Submitted to: Plant Physiology
Publication Type: Peer reviewed journal
Publication Acceptance Date: 8/30/2010
Publication Date: 10/6/2010
Publication URL: hdl.handle.net/10113/49412
Citation: Vance, C.P. 2010. Quantitative trait loci, epigenetics, sugars, and microRNAs: quaternaries in phosphate acquisition and use. Plant Physiology. 154(2):582-588. Interpretive Summary: Phosphorus (P) is required for plant growth and development, but its availability is frequently limiting. Moreover, P is a nonrenewable resource and may become much more expensive as easily accessible sources are depleted. Plants have evolved numerous adaptive mechanisms for acclimation to P-deficiency. These mechanisms involve activation of metabolic, molecular, developmental, and regulatory processes that modify root architecture to increase soil volume exploration and recycling of internal P. Modification of root architecture is frequently accompanied by increased exudation of organic acids, protons, and enzymes to increase P availability. Recent advances in genomics and genetics suggest that plant acclimation to P-deficiency involves crosstalk between sugars and gene expression, including expression of microRNA399. The development of well-defined recombinant inbred lines and near inbred lines having P-tolerance coupled to next generation DNA and RNA sequencing will lead to identification of genes regulating adaptation to P-stress. Next generation sequencing will also be critical to defining whether epigenetic changes are involved in P-stress responses. Further understanding of biochemical and genetic regulation of plant acclimation to P-stress will pave the way to developing crop plants with enhanced P-acquisition and use. Developing crops with enhanced P-acquisition and use will reduce the need for high applications of P-fertilizers.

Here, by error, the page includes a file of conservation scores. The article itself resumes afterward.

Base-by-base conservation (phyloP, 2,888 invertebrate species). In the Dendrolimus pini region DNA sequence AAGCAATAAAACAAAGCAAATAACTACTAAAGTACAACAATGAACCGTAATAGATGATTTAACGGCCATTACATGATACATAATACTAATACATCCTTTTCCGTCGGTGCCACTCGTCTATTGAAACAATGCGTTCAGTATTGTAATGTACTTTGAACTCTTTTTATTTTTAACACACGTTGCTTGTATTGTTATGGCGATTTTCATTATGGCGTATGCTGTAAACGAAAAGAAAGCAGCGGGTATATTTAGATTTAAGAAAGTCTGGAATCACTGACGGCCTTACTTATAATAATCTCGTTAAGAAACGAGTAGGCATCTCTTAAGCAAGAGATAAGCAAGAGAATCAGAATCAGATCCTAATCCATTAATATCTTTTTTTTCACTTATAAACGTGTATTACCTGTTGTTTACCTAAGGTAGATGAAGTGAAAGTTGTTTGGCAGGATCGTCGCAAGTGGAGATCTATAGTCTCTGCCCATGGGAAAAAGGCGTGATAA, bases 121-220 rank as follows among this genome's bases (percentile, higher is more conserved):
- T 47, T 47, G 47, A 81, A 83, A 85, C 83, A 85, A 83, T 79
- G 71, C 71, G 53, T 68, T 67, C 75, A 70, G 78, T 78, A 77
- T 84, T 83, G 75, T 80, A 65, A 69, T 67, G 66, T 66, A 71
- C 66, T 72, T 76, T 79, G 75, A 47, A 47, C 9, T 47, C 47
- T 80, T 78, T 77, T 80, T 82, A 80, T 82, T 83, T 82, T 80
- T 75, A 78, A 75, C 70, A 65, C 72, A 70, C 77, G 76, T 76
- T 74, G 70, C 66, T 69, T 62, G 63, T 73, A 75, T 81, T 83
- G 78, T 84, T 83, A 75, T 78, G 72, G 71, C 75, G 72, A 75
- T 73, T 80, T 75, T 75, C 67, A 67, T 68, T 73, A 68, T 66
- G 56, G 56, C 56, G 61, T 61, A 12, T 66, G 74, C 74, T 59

Technical Abstract: Phosphorus (P) is a critical element for plant growth and is frequently the limiting nutrient in many soils. Continued production and application of P fertilizer relies on a nonrenewable resource which will peak in about 2050. This will result in significantly increased cost, particularly for developing countries. Significant research efforts in genomics of P stress have shown that many suites of genes regulated in a coordinated fashion are involved in plant acclimation to P deficiency. These genomic studies, in conjunction with traditional plant breeding, have shown that P-acclimation traits are controlled by multiple genes most probably in quantitative trait loci (QTLs). Future development of near isogenic lines (NILs) and recombinant inbred lines (RILs) coupled to next generation sequencing will facilitate the cloning of genes in QTL regulating P-deficiency acclimation. Defining the role of epigenetic regulation of gene expression in adaptation to abiotic stress will provide new targets for improving plant adaptation to P-starvation. Crosstalk between sugars, miRNAs, and P-starvation induced gene expression may be significant to understanding the fundamental underpinning of plant adaptation to nutrient stresses. Plants with highly efficient P acquisition and use could reduce the need for P fertilizer in the developed world, thereby ameliorating overuse of P while concurrently enhancing yield in the developing world where P is frequently unavailable.